Our House is Open
The child is throwing darts at an underwater target. He is like a secret society all by himself. His mother calls him to dinner. He flies across the parched lawn, hops on one foot and then the other over the baking asphalt, where his toys are broken and scattered. Every other day he bemoans their condition, begs for more. Tonight everyone will eat Mother’s diet food: pickled beets and toast. A Popsicle for the boy if he eats it all. The man will read the “Believe It Or Not News” to his wife and boy at the table because other news gives indigestion, encourages the kind of crying that can go on forever. He will try them with this: The 900 year old heart of an Irish saint has gone missing. The parish priest is saddened. Disappointed.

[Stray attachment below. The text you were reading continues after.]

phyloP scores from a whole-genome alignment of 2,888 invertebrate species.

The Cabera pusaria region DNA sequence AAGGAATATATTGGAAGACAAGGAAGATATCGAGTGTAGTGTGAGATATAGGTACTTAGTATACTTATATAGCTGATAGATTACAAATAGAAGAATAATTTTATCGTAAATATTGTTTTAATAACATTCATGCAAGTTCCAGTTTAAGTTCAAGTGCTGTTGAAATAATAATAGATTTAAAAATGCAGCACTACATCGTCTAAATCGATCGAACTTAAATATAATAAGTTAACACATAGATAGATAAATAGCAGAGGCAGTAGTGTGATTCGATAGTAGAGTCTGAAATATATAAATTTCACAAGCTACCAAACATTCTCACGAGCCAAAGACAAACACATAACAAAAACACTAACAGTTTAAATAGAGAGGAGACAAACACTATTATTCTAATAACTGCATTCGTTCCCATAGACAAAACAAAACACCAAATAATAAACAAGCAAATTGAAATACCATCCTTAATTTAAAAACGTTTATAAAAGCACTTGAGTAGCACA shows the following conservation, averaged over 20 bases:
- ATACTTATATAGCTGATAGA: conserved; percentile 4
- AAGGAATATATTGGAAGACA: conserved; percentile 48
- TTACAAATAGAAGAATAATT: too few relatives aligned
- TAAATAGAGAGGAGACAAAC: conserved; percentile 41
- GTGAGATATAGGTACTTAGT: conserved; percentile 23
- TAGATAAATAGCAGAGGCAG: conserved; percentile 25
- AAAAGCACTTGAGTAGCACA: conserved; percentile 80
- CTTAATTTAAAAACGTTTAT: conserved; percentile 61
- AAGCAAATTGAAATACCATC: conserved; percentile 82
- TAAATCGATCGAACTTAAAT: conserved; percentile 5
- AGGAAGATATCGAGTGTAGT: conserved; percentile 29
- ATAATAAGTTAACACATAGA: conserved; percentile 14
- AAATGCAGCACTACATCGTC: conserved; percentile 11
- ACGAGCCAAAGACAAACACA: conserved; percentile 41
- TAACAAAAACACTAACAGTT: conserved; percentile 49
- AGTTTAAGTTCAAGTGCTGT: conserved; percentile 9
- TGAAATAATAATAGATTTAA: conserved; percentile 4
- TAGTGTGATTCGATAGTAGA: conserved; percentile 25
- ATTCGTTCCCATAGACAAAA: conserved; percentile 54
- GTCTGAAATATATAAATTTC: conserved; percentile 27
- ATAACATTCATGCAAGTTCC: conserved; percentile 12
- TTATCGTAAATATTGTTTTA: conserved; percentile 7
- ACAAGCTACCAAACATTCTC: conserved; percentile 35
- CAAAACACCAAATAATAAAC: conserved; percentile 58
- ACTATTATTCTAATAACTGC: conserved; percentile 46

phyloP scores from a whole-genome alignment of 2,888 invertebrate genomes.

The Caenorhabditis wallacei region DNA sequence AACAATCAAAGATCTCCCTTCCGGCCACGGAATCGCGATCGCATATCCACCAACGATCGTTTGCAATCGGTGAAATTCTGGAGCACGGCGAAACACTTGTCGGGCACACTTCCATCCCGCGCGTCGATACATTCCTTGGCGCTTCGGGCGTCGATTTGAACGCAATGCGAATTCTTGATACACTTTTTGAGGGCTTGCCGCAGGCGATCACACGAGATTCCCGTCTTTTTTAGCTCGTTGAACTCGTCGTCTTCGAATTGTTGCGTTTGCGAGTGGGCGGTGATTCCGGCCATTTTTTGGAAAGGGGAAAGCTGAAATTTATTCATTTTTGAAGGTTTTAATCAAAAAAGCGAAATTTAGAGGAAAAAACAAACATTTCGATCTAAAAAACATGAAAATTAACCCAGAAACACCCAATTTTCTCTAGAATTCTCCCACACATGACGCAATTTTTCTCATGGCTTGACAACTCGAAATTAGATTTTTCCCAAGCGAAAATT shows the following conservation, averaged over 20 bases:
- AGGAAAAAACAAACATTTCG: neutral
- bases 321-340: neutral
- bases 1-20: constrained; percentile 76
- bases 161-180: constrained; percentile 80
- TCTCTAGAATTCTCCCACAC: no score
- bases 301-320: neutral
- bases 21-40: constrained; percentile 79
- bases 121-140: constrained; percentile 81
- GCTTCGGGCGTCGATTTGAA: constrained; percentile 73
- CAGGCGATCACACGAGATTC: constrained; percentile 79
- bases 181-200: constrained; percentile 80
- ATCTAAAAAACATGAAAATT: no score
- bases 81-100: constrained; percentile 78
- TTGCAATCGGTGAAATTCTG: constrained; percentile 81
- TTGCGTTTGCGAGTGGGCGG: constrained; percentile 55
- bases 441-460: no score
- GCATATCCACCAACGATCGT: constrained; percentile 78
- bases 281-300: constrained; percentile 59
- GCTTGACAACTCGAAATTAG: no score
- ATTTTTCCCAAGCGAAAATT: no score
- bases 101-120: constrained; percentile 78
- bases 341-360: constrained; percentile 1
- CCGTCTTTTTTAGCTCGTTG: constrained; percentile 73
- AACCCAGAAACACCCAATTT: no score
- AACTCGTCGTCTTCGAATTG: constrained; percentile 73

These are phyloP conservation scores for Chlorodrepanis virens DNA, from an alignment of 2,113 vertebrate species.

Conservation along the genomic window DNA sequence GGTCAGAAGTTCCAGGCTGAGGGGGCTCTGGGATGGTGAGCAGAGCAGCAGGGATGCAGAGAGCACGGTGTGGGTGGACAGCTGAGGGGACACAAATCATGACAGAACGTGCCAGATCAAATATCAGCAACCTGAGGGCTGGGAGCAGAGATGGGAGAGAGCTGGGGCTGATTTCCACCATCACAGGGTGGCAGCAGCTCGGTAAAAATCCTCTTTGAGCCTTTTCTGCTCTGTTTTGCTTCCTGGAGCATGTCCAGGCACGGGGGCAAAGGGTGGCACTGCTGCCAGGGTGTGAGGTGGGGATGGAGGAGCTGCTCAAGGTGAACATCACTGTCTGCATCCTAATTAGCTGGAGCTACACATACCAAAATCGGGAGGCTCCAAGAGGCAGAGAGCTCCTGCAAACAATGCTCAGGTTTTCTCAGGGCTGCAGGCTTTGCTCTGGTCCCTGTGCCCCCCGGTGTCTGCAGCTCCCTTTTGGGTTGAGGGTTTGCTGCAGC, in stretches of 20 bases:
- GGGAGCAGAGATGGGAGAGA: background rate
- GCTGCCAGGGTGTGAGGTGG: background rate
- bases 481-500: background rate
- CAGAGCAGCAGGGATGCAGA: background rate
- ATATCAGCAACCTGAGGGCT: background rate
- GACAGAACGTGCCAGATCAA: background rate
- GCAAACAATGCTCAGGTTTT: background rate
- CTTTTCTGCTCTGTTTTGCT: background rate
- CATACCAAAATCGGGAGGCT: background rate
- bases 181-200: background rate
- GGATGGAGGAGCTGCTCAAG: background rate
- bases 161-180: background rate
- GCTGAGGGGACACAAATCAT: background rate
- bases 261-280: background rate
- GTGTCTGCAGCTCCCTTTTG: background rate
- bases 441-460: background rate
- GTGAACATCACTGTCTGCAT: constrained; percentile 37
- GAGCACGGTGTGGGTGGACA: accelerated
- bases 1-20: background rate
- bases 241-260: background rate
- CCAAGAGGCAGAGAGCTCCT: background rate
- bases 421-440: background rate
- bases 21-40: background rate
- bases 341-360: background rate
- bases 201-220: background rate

“Will it come back?” the child will ask, confused. His mouth will be red, turned down at the corners. He’d like that cherry popsicle to cool his thirsty throat. What would this heart look like? The wife will wonder as she places one hand above the other. The husband, the father, this man of the house, will set his mouth grim and brush toast crumbs off of the table onto the floor where the marauding ants will carry them away. Each of them will rise from the table with the lethargy of those living on the wrong side of the hemisphere. They will console themselves thus: this is the realm of wanting what you don’t have. This is the realm of quite possibly losing everything you’ve already got.